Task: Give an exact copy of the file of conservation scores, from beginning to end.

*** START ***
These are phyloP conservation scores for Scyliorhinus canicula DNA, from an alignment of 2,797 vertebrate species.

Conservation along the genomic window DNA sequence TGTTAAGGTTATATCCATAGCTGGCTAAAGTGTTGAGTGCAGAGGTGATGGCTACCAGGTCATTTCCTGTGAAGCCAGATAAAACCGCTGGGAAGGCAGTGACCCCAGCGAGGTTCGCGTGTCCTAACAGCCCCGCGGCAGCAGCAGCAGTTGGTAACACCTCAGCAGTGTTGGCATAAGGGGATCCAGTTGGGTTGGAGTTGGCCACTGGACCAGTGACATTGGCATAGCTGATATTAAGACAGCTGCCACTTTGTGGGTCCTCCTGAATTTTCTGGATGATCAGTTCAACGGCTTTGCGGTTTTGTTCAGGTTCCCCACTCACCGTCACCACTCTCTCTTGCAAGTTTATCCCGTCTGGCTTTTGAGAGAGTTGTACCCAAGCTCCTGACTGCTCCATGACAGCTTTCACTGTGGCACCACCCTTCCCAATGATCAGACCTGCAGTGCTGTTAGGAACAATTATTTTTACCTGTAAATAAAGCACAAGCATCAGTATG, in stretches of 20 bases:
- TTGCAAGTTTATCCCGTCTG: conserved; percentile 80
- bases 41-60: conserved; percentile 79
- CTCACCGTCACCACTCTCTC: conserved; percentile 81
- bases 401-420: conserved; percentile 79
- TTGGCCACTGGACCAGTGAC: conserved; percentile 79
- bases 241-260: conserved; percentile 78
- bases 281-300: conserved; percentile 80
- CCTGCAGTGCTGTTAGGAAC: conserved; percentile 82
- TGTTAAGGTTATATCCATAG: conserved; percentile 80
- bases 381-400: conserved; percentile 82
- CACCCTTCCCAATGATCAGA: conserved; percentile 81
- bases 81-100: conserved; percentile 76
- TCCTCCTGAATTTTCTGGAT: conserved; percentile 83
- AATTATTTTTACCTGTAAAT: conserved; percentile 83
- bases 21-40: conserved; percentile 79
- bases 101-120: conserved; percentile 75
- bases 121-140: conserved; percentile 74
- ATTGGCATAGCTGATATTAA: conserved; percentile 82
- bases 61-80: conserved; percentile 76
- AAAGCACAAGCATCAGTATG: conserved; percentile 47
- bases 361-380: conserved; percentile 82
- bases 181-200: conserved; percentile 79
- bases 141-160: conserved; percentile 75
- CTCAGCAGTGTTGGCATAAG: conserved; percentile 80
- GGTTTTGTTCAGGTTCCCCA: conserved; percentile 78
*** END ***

These are phyloP conservation scores for Scyliorhinus canicula DNA, from an alignment of 2,797 vertebrate species.

Conservation along the genomic window DNA sequence TGTTAAGGTTATATCCATAGCTGGCTAAAGTGTTGAGTGCAGAGGTGATGGCTACCAGGTCATTTCCTGTGAAGCCAGATAAAACCGCTGGGAAGGCAGTGACCCCAGCGAGGTTCGCGTGTCCTAACAGCCCCGCGGCAGCAGCAGCAGTTGGTAACACCTCAGCAGTGTTGGCATAAGGGGATCCAGTTGGGTTGGAGTTGGCCACTGGACCAGTGACATTGGCATAGCTGATATTAAGACAGCTGCCACTTTGTGGGTCCTCCTGAATTTTCTGGATGATCAGTTCAACGGCTTTGCGGTTTTGTTCAGGTTCCCCACTCACCGTCACCACTCTCTCTTGCAAGTTTATCCCGTCTGGCTTTTGAGAGAGTTGTACCCAAGCTCCTGACTGCTCCATGACAGCTTTCACTGTGGCACCACCCTTCCCAATGATCAGACCTGCAGTGCTGTTAGGAACAATTATTTTTACCTGTAAATAAAGCACAAGCATCAGTATG, in stretches of 20 bases:
- TTGCAAGTTTATCCCGTCTG: conserved; percentile 80
- bases 41-60: conserved; percentile 79
- CTCACCGTCACCACTCTCTC: conserved; percentile 81
- bases 401-420: conserved; percentile 79
- TTGGCCACTGGACCAGTGAC: conserved; percentile 79
- bases 241-260: conserved; percentile 78
- bases 281-300: conserved; percentile 80
- CCTGCAGTGCTGTTAGGAAC: conserved; percentile 82
- TGTTAAGGTTATATCCATAG: conserved; percentile 80
- bases 381-400: conserved; percentile 82
- CACCCTTCCCAATGATCAGA: conserved; percentile 81
- bases 81-100: conserved; percentile 76
- TCCTCCTGAATTTTCTGGAT: conserved; percentile 83
- AATTATTTTTACCTGTAAAT: conserved; percentile 83
- bases 21-40: conserved; percentile 79
- bases 101-120: conserved; percentile 75
- bases 121-140: conserved; percentile 74
- ATTGGCATAGCTGATATTAA: conserved; percentile 82
- bases 61-80: conserved; percentile 76
- AAAGCACAAGCATCAGTATG: conserved; percentile 47
- bases 361-380: conserved; percentile 82
- bases 181-200: conserved; percentile 79
- bases 141-160: conserved; percentile 75
- CTCAGCAGTGTTGGCATAAG: conserved; percentile 80
- GGTTTTGTTCAGGTTCCCCA: conserved; percentile 78